Joint Combined Exchange Training (JCET): funded by Defense Department,
conducted in host countries.

Military academies: 60 slots each at four U.S. armed forces war colleges,
funded by Defense Department.

Mine clearance training: funded by State Department, conducted by Special
Operations Forces in host countries.

Mobile Training Teams: traveling versions of IMET courses, funded by State

Peacekeeping: some funded by State Department in the U.S. and abroad; some
funded by Defense Department in host countries.

Reciprocal Personnel Exchange Program: funded by Defense Department, training
of foreign personnel in the United States.

Reciprocal visits by military units: funded by Defense Department, foreign
personnel in the United States.

Regional Defense Counter-Terrorism Fellowship Program: funded by Defense
Department; brings foreign personnel to training centers in the United

Special Operations Forces Foreign Internal Defense training: funded by
Defense Department, conducted in host countries.*See Tables 1 and 2 for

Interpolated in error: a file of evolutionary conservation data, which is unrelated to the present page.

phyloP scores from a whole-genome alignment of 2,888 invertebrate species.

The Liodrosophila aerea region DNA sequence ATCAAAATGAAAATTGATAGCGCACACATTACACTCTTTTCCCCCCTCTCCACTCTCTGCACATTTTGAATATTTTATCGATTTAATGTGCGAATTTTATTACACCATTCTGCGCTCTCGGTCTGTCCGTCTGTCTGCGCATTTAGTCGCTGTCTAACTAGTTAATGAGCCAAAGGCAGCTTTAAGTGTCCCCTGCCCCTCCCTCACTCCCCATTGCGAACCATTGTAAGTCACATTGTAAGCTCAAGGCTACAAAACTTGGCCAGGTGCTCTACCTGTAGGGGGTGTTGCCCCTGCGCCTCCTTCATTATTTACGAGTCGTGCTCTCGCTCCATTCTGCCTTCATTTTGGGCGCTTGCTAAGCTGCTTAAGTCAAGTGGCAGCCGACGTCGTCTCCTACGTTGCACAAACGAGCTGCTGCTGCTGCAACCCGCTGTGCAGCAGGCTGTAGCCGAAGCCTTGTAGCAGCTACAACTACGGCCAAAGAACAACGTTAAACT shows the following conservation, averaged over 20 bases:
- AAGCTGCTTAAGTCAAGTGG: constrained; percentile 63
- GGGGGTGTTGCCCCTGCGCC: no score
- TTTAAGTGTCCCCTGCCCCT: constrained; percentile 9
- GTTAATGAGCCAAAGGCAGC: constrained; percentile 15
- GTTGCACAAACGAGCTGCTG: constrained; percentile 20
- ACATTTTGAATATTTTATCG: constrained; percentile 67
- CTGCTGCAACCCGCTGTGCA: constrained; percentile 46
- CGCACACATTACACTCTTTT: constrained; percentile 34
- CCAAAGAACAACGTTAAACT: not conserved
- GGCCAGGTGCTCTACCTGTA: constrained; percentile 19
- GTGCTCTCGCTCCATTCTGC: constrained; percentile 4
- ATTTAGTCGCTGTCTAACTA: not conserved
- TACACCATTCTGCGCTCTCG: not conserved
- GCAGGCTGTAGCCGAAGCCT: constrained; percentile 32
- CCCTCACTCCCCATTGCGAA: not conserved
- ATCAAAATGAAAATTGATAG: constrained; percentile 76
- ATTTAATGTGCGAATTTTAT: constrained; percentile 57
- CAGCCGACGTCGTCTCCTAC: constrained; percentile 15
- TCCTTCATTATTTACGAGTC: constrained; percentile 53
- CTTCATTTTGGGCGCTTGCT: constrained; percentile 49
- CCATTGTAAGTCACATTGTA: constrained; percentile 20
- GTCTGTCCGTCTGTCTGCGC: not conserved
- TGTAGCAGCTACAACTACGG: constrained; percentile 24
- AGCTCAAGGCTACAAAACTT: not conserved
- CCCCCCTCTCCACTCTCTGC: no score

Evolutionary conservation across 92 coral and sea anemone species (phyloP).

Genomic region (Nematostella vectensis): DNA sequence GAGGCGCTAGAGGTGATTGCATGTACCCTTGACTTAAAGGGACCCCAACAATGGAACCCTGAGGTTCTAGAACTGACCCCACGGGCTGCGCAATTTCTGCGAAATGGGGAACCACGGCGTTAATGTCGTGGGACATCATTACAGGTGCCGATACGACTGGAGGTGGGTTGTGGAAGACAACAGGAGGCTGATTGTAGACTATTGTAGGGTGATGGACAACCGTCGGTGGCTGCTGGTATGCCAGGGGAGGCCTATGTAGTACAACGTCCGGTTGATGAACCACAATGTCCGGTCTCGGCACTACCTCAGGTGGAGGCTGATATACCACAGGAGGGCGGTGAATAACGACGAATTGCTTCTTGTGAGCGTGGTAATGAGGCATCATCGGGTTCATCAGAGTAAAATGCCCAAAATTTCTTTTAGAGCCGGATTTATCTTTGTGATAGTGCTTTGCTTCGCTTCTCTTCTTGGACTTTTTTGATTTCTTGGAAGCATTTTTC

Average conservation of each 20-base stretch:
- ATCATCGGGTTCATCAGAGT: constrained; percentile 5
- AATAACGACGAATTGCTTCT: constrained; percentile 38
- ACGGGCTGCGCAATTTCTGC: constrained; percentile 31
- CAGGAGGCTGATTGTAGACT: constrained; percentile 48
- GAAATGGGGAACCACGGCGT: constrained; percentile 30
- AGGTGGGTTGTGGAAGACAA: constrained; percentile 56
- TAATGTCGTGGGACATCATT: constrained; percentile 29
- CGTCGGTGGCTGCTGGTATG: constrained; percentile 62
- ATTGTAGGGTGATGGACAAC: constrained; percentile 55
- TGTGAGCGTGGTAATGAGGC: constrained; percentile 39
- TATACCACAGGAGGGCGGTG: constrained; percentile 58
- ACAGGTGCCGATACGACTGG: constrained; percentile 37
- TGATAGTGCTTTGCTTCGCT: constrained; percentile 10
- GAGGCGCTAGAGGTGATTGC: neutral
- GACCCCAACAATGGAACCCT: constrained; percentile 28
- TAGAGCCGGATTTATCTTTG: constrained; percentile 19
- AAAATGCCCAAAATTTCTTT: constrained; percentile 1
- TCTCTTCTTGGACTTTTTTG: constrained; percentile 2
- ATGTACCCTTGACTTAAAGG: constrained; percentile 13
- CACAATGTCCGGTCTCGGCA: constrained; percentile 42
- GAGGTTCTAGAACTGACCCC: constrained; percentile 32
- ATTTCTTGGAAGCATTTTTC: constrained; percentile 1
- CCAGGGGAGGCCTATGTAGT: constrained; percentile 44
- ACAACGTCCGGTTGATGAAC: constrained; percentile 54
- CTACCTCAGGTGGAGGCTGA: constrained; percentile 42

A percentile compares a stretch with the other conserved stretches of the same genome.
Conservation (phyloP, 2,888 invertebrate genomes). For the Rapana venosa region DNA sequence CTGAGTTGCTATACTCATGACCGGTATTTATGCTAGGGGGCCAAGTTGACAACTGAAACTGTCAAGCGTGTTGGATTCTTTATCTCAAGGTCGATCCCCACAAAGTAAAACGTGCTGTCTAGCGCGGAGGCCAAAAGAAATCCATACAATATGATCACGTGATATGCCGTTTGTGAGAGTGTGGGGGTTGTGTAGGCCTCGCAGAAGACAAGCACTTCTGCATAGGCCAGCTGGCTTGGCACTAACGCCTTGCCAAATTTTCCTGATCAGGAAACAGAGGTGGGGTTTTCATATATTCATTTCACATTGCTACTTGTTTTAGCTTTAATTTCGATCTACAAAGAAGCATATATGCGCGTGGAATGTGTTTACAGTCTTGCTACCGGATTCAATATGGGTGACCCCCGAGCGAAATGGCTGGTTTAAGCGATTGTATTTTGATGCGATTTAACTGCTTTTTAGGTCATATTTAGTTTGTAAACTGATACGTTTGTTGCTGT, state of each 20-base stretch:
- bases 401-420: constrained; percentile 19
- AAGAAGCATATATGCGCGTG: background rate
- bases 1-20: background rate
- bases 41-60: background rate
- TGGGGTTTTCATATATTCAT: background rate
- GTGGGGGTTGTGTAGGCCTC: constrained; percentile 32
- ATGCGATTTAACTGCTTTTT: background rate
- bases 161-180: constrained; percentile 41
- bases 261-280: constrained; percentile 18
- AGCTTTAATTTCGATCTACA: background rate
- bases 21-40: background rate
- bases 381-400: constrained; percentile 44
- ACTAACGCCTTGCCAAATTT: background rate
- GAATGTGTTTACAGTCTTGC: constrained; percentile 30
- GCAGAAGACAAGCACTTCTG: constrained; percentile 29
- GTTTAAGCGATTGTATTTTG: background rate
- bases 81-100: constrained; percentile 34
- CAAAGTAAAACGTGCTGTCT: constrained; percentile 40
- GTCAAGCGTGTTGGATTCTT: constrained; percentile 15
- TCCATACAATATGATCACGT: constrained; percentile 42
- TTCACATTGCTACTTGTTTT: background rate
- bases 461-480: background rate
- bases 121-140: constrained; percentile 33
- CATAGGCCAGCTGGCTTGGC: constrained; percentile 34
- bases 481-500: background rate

recent and current funding levels for many of these activities.
FAIR USE NOTICE: This site contains copyrighted material the use of which has
not always been specifically authorized by the copyright owner. We are making
such material available in our efforts to advance understanding of
environmental, political, human rights, economic, democracy, scientific, and
social justice issues, etc. We believe this constitutes a 'fair use' of any
such copyrighted material as provided for in section 107 of the US Copyright
Law. In accordance with Title 17 U.S.C. Section 107, the material on this
site is distributed without profit to those who have expressed a prior
interest in receiving the included information for research and educational
purposes. For more information go to: If you wish to use copyrighted
material from this site for purposes of your own that go beyond 'fair use',
you must obtain permission from the copyright owner.

Noticias sobre Colombia | Plan Colombia | AGP